i just found this old thread- any updates on using this specifically for the back muscles around the spine? I use tennis balls for targeted muscle pain (like knots) but am very interested in these slightly larger then a tennis ball (and softer?) to use for the back. I wonder if anyone's using these specifically for scoliosis? Like I'm thinking for example with my s shaped curve maybe putting one of these balls where my lumbar apex is? hmm.... I'm very curious!
3rd June 2013, 04:53 AM
I hate adjectives like, 'Magical' ball, 'Miracle' rods or 'Wonder' bread, but, that aside, yes, such balls are used and very effective for myofacial release, but so are rollers.
And their are times to use rollers and times to use balls for release. BUT don't get obsessed with either one, both are important, that is, reducing surface area and increasing surface area both have a time and place in remedial massage. Each one has it's advantage and disadvantage.
Rollers are used if you are targeting a generally larger muscle as a whole and balls (more focused) are used if you a targeting a smaller muscle as a whole or part of a larger muscle more intensely.
For example if you wanted to steamroll your lower back area because you have overworked it from lifting or day, use a roller.
If, conversely, you have hurt one side of your lower back by twisting in one direction excessively, use a ball or something more pointed and just press on that side.
Caution: myofacial release should only be used to release muscles that are too compressed, too overworked, NOT muscles that are weak and underused. Both states cause different kinds of pain and it is critical to determine if it is from underuse or overuse and if both sides are affected or just one side.
I suspect in the original post, that the balls were placed on both sides of the tailbone to help release the muscles around the sacrum. The sacrum like the head, is an important end pole of the spine. In Kyphosis or Flat Back both sides of the sacrum front or back, depending which it is, will be affected and, in scoliosis, the front of one side will be affected and the back of the other, depending on that direction of the curve's 'point'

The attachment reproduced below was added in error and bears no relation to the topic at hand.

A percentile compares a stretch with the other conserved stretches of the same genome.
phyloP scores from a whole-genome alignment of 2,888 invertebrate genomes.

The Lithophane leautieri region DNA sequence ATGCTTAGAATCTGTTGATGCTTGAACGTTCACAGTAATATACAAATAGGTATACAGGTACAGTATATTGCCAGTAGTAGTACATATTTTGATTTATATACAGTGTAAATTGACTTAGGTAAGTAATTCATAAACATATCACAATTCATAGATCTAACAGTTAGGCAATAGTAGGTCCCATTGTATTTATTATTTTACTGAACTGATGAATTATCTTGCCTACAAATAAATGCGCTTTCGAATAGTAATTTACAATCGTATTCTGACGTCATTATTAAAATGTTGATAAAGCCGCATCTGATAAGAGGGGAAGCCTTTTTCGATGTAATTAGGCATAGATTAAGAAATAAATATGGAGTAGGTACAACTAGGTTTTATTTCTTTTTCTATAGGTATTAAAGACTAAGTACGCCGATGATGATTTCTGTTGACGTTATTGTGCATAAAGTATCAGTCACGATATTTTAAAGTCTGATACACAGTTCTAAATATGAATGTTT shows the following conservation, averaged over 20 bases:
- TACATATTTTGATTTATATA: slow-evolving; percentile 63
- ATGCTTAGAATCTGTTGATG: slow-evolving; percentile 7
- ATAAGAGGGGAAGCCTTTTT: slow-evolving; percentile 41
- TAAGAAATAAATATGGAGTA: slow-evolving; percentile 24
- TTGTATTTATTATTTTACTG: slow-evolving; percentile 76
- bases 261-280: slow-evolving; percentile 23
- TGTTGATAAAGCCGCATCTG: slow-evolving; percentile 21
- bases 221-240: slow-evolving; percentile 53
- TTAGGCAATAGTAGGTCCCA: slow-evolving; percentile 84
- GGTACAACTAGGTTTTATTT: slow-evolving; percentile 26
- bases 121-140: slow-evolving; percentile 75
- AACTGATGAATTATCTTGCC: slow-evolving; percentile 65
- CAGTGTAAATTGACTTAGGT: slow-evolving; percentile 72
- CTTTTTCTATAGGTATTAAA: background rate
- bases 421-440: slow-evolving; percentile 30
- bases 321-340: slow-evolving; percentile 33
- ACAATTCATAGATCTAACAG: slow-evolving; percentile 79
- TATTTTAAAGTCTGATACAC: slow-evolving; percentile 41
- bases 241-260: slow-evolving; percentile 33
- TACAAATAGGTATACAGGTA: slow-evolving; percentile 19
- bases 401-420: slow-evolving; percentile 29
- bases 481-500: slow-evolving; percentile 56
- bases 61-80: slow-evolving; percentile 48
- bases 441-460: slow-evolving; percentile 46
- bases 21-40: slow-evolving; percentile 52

At PhysioAdvisor find
- Upper body roller exercises
- Lower body roller exercises
- Upper body ball exercises
- Lower body ball exercises
3rd June 2013, 02:54 PM
I do something similar with pilates balls...tennis balls seem abit harsh comparef though cz my ones or slightly bigger than tennis balls and have slightly more give..
Found I feel alot better after yoga than pilates...I found my lumbar curves to be minor in compared to my thoracic not sure if it due to all those years of working on my core...
4th June 2013, 02:55 PM
I have heard a lot about foam rolling. Seems like aside from things that I could do for my back muscles it's a good overall practice with exercise... hmm. :)
5th June 2013, 08:52 PM
Foam rollering has certainly helped my husband as part of his physio program. He doesn't have scoliosis, but does have excess lordosis, sacroiliac issues and has had severe lumbar disc injury, so keeping himself in a stable condition requires quite a bit of work - one of those situations where if he had an active job, and didn't have to commute, things would probably not be so much of a problem, but we can't afford for him to retrain to anything else, so just have to work out a way to live with it. Anyway, he's found the foam roller stuff to be pretty useful in maintaining his sanity :)